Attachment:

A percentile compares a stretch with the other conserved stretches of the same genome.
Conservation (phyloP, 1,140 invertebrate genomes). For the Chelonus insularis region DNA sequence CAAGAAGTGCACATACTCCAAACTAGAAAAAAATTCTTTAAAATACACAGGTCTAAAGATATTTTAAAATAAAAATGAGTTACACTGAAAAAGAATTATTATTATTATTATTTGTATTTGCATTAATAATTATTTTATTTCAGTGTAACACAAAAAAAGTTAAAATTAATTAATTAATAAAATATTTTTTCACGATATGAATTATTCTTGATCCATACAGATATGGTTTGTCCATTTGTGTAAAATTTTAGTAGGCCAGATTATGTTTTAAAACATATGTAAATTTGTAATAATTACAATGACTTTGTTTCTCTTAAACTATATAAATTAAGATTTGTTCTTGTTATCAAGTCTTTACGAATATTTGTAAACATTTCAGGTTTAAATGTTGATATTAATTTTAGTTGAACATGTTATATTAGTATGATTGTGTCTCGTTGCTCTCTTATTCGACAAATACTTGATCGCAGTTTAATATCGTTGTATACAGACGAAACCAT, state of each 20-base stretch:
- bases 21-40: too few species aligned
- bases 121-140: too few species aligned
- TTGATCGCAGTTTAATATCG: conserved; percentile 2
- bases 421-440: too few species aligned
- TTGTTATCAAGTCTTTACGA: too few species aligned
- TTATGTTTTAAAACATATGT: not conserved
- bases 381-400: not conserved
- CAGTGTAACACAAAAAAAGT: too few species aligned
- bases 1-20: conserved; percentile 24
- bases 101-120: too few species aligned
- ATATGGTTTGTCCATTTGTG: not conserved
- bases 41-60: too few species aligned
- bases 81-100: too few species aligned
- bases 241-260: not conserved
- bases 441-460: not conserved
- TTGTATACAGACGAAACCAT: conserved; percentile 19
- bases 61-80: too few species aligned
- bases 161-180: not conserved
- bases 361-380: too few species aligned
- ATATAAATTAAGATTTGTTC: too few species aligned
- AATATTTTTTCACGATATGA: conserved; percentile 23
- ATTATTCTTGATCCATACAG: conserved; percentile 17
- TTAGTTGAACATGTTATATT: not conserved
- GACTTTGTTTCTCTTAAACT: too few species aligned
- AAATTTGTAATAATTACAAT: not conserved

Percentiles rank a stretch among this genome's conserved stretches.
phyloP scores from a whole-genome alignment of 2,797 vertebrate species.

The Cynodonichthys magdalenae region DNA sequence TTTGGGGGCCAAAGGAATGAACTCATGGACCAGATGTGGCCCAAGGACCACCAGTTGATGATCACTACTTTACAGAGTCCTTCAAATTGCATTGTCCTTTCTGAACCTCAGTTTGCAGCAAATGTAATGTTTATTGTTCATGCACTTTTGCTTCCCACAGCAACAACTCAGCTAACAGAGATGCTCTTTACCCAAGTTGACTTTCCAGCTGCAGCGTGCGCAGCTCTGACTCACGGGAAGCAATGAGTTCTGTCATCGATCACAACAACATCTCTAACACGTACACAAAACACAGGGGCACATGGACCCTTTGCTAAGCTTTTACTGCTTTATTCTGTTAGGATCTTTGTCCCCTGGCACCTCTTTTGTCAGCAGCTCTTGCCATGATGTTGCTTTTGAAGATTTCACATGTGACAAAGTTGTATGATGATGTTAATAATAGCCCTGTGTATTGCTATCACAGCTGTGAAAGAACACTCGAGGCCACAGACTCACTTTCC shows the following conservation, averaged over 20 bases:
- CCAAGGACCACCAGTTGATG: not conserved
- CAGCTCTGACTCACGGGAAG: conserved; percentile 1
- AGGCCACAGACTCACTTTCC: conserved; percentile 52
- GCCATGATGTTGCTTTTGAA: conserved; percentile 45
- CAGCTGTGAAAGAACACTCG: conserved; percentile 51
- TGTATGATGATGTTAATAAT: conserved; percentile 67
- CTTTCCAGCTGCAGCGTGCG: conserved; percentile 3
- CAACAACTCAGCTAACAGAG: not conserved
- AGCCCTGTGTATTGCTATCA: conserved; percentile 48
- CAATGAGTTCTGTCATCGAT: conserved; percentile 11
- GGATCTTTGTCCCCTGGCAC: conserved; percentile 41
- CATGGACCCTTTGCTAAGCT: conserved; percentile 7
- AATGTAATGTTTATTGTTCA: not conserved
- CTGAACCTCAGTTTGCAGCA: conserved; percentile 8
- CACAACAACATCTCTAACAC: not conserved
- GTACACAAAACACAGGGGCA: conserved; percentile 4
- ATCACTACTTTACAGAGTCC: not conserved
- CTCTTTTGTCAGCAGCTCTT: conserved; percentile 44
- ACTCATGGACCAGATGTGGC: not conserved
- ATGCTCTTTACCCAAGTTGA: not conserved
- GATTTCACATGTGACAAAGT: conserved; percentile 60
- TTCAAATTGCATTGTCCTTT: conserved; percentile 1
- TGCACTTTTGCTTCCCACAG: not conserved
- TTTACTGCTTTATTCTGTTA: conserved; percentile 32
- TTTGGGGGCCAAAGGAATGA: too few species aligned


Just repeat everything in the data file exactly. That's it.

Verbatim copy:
A percentile compares a stretch with the other conserved stretches of the same genome.
Conservation (phyloP, 1,140 invertebrate genomes). For the Chelonus insularis region DNA sequence CAAGAAGTGCACATACTCCAAACTAGAAAAAAATTCTTTAAAATACACAGGTCTAAAGATATTTTAAAATAAAAATGAGTTACACTGAAAAAGAATTATTATTATTATTATTTGTATTTGCATTAATAATTATTTTATTTCAGTGTAACACAAAAAAAGTTAAAATTAATTAATTAATAAAATATTTTTTCACGATATGAATTATTCTTGATCCATACAGATATGGTTTGTCCATTTGTGTAAAATTTTAGTAGGCCAGATTATGTTTTAAAACATATGTAAATTTGTAATAATTACAATGACTTTGTTTCTCTTAAACTATATAAATTAAGATTTGTTCTTGTTATCAAGTCTTTACGAATATTTGTAAACATTTCAGGTTTAAATGTTGATATTAATTTTAGTTGAACATGTTATATTAGTATGATTGTGTCTCGTTGCTCTCTTATTCGACAAATACTTGATCGCAGTTTAATATCGTTGTATACAGACGAAACCAT, state of each 20-base stretch:
- bases 21-40: too few species aligned
- bases 121-140: too few species aligned
- TTGATCGCAGTTTAATATCG: conserved; percentile 2
- bases 421-440: too few species aligned
- TTGTTATCAAGTCTTTACGA: too few species aligned
- TTATGTTTTAAAACATATGT: not conserved
- bases 381-400: not conserved
- CAGTGTAACACAAAAAAAGT: too few species aligned
- bases 1-20: conserved; percentile 24
- bases 101-120: too few species aligned
- ATATGGTTTGTCCATTTGTG: not conserved
- bases 41-60: too few species aligned
- bases 81-100: too few species aligned
- bases 241-260: not conserved
- bases 441-460: not conserved
- TTGTATACAGACGAAACCAT: conserved; percentile 19
- bases 61-80: too few species aligned
- bases 161-180: not conserved
- bases 361-380: too few species aligned
- ATATAAATTAAGATTTGTTC: too few species aligned
- AATATTTTTTCACGATATGA: conserved; percentile 23
- ATTATTCTTGATCCATACAG: conserved; percentile 17
- TTAGTTGAACATGTTATATT: not conserved
- GACTTTGTTTCTCTTAAACT: too few species aligned
- AAATTTGTAATAATTACAAT: not conserved

Percentiles rank a stretch among this genome's conserved stretches.
phyloP scores from a whole-genome alignment of 2,797 vertebrate species.

The Cynodonichthys magdalenae region DNA sequence TTTGGGGGCCAAAGGAATGAACTCATGGACCAGATGTGGCCCAAGGACCACCAGTTGATGATCACTACTTTACAGAGTCCTTCAAATTGCATTGTCCTTTCTGAACCTCAGTTTGCAGCAAATGTAATGTTTATTGTTCATGCACTTTTGCTTCCCACAGCAACAACTCAGCTAACAGAGATGCTCTTTACCCAAGTTGACTTTCCAGCTGCAGCGTGCGCAGCTCTGACTCACGGGAAGCAATGAGTTCTGTCATCGATCACAACAACATCTCTAACACGTACACAAAACACAGGGGCACATGGACCCTTTGCTAAGCTTTTACTGCTTTATTCTGTTAGGATCTTTGTCCCCTGGCACCTCTTTTGTCAGCAGCTCTTGCCATGATGTTGCTTTTGAAGATTTCACATGTGACAAAGTTGTATGATGATGTTAATAATAGCCCTGTGTATTGCTATCACAGCTGTGAAAGAACACTCGAGGCCACAGACTCACTTTCC shows the following conservation, averaged over 20 bases:
- CCAAGGACCACCAGTTGATG: not conserved
- CAGCTCTGACTCACGGGAAG: conserved; percentile 1
- AGGCCACAGACTCACTTTCC: conserved; percentile 52
- GCCATGATGTTGCTTTTGAA: conserved; percentile 45
- CAGCTGTGAAAGAACACTCG: conserved; percentile 51
- TGTATGATGATGTTAATAAT: conserved; percentile 67
- CTTTCCAGCTGCAGCGTGCG: conserved; percentile 3
- CAACAACTCAGCTAACAGAG: not conserved
- AGCCCTGTGTATTGCTATCA: conserved; percentile 48
- CAATGAGTTCTGTCATCGAT: conserved; percentile 11
- GGATCTTTGTCCCCTGGCAC: conserved; percentile 41
- CATGGACCCTTTGCTAAGCT: conserved; percentile 7
- AATGTAATGTTTATTGTTCA: not conserved
- CTGAACCTCAGTTTGCAGCA: conserved; percentile 8
- CACAACAACATCTCTAACAC: not conserved
- GTACACAAAACACAGGGGCA: conserved; percentile 4
- ATCACTACTTTACAGAGTCC: not conserved
- CTCTTTTGTCAGCAGCTCTT: conserved; percentile 44
- ACTCATGGACCAGATGTGGC: not conserved
- ATGCTCTTTACCCAAGTTGA: not conserved
- GATTTCACATGTGACAAAGT: conserved; percentile 60
- TTCAAATTGCATTGTCCTTT: conserved; percentile 1
- TGCACTTTTGCTTCCCACAG: not conserved
- TTTACTGCTTTATTCTGTTA: conserved; percentile 32
- TTTGGGGGCCAAAGGAATGA: too few species aligned